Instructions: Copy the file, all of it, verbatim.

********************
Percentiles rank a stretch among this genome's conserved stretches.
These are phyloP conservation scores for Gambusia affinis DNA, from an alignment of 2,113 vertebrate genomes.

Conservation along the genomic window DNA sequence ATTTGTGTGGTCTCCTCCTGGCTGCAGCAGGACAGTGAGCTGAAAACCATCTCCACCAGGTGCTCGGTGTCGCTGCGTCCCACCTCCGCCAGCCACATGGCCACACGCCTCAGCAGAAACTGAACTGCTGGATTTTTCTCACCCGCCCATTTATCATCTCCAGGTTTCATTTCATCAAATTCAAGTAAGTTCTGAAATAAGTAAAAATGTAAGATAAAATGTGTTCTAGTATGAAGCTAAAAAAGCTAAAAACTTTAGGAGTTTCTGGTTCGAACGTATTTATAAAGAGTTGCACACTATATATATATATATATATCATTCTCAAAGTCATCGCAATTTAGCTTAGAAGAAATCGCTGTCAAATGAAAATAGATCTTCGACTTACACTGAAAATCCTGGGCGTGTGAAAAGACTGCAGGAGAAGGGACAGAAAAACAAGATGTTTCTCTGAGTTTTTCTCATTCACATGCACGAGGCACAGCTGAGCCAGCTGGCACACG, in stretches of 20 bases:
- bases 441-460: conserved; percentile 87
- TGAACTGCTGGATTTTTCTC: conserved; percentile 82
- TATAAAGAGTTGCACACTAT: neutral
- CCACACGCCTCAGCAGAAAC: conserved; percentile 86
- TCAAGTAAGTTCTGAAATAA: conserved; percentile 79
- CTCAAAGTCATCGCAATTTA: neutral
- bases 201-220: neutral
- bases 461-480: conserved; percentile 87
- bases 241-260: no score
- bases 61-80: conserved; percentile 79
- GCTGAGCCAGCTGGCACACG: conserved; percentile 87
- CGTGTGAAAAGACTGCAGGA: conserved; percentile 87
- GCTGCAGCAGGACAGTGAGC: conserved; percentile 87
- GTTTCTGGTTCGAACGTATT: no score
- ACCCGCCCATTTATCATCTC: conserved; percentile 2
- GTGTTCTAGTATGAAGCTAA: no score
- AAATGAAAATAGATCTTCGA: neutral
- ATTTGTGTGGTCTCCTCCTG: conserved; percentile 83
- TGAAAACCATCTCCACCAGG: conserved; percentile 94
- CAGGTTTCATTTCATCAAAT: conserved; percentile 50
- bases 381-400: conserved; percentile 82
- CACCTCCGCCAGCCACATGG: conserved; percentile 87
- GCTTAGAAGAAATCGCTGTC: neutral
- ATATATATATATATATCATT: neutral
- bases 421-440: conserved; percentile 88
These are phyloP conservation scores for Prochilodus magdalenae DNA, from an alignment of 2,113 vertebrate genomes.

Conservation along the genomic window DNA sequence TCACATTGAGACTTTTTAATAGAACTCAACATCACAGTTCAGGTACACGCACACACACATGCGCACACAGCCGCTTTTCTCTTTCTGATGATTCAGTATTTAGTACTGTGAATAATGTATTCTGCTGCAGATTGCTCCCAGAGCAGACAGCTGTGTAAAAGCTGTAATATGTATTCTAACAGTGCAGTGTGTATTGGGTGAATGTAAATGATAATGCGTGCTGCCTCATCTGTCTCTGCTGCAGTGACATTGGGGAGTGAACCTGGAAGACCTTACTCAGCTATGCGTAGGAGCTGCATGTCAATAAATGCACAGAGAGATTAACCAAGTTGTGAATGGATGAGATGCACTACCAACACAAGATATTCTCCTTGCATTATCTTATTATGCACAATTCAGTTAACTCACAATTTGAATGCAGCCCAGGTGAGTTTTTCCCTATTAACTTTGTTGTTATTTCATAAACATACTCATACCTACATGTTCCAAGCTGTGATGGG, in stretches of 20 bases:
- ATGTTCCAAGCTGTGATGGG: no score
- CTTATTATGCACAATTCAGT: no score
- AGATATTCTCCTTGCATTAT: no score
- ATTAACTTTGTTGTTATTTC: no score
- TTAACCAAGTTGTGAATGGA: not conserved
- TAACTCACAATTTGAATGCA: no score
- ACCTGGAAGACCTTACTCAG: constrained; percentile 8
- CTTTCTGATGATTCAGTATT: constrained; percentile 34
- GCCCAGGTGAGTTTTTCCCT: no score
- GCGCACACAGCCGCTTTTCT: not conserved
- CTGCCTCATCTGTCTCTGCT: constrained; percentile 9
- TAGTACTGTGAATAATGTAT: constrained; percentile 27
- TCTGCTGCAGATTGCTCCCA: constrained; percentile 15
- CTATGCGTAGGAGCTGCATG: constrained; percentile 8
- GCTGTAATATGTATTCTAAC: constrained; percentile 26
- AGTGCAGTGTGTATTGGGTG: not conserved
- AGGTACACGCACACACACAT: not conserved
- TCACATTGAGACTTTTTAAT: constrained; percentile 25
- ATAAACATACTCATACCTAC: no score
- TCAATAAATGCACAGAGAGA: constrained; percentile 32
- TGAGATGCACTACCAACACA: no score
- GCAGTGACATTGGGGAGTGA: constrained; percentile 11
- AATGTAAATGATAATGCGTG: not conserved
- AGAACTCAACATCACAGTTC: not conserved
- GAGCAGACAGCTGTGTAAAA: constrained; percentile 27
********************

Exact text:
Percentiles rank a stretch among this genome's conserved stretches.
These are phyloP conservation scores for Gambusia affinis DNA, from an alignment of 2,113 vertebrate genomes.

Conservation along the genomic window DNA sequence ATTTGTGTGGTCTCCTCCTGGCTGCAGCAGGACAGTGAGCTGAAAACCATCTCCACCAGGTGCTCGGTGTCGCTGCGTCCCACCTCCGCCAGCCACATGGCCACACGCCTCAGCAGAAACTGAACTGCTGGATTTTTCTCACCCGCCCATTTATCATCTCCAGGTTTCATTTCATCAAATTCAAGTAAGTTCTGAAATAAGTAAAAATGTAAGATAAAATGTGTTCTAGTATGAAGCTAAAAAAGCTAAAAACTTTAGGAGTTTCTGGTTCGAACGTATTTATAAAGAGTTGCACACTATATATATATATATATATCATTCTCAAAGTCATCGCAATTTAGCTTAGAAGAAATCGCTGTCAAATGAAAATAGATCTTCGACTTACACTGAAAATCCTGGGCGTGTGAAAAGACTGCAGGAGAAGGGACAGAAAAACAAGATGTTTCTCTGAGTTTTTCTCATTCACATGCACGAGGCACAGCTGAGCCAGCTGGCACACG, in stretches of 20 bases:
- bases 441-460: conserved; percentile 87
- TGAACTGCTGGATTTTTCTC: conserved; percentile 82
- TATAAAGAGTTGCACACTAT: neutral
- CCACACGCCTCAGCAGAAAC: conserved; percentile 86
- TCAAGTAAGTTCTGAAATAA: conserved; percentile 79
- CTCAAAGTCATCGCAATTTA: neutral
- bases 201-220: neutral
- bases 461-480: conserved; percentile 87
- bases 241-260: no score
- bases 61-80: conserved; percentile 79
- GCTGAGCCAGCTGGCACACG: conserved; percentile 87
- CGTGTGAAAAGACTGCAGGA: conserved; percentile 87
- GCTGCAGCAGGACAGTGAGC: conserved; percentile 87
- GTTTCTGGTTCGAACGTATT: no score
- ACCCGCCCATTTATCATCTC: conserved; percentile 2
- GTGTTCTAGTATGAAGCTAA: no score
- AAATGAAAATAGATCTTCGA: neutral
- ATTTGTGTGGTCTCCTCCTG: conserved; percentile 83
- TGAAAACCATCTCCACCAGG: conserved; percentile 94
- CAGGTTTCATTTCATCAAAT: conserved; percentile 50
- bases 381-400: conserved; percentile 82
- CACCTCCGCCAGCCACATGG: conserved; percentile 87
- GCTTAGAAGAAATCGCTGTC: neutral
- ATATATATATATATATCATT: neutral
- bases 421-440: conserved; percentile 88
These are phyloP conservation scores for Prochilodus magdalenae DNA, from an alignment of 2,113 vertebrate genomes.

Conservation along the genomic window DNA sequence TCACATTGAGACTTTTTAATAGAACTCAACATCACAGTTCAGGTACACGCACACACACATGCGCACACAGCCGCTTTTCTCTTTCTGATGATTCAGTATTTAGTACTGTGAATAATGTATTCTGCTGCAGATTGCTCCCAGAGCAGACAGCTGTGTAAAAGCTGTAATATGTATTCTAACAGTGCAGTGTGTATTGGGTGAATGTAAATGATAATGCGTGCTGCCTCATCTGTCTCTGCTGCAGTGACATTGGGGAGTGAACCTGGAAGACCTTACTCAGCTATGCGTAGGAGCTGCATGTCAATAAATGCACAGAGAGATTAACCAAGTTGTGAATGGATGAGATGCACTACCAACACAAGATATTCTCCTTGCATTATCTTATTATGCACAATTCAGTTAACTCACAATTTGAATGCAGCCCAGGTGAGTTTTTCCCTATTAACTTTGTTGTTATTTCATAAACATACTCATACCTACATGTTCCAAGCTGTGATGGG, in stretches of 20 bases:
- ATGTTCCAAGCTGTGATGGG: no score
- CTTATTATGCACAATTCAGT: no score
- AGATATTCTCCTTGCATTAT: no score
- ATTAACTTTGTTGTTATTTC: no score
- TTAACCAAGTTGTGAATGGA: not conserved
- TAACTCACAATTTGAATGCA: no score
- ACCTGGAAGACCTTACTCAG: constrained; percentile 8
- CTTTCTGATGATTCAGTATT: constrained; percentile 34
- GCCCAGGTGAGTTTTTCCCT: no score
- GCGCACACAGCCGCTTTTCT: not conserved
- CTGCCTCATCTGTCTCTGCT: constrained; percentile 9
- TAGTACTGTGAATAATGTAT: constrained; percentile 27
- TCTGCTGCAGATTGCTCCCA: constrained; percentile 15
- CTATGCGTAGGAGCTGCATG: constrained; percentile 8
- GCTGTAATATGTATTCTAAC: constrained; percentile 26
- AGTGCAGTGTGTATTGGGTG: not conserved
- AGGTACACGCACACACACAT: not conserved
- TCACATTGAGACTTTTTAAT: constrained; percentile 25
- ATAAACATACTCATACCTAC: no score
- TCAATAAATGCACAGAGAGA: constrained; percentile 32
- TGAGATGCACTACCAACACA: no score
- GCAGTGACATTGGGGAGTGA: constrained; percentile 11
- AATGTAAATGATAATGCGTG: not conserved
- AGAACTCAACATCACAGTTC: not conserved
- GAGCAGACAGCTGTGTAAAA: constrained; percentile 27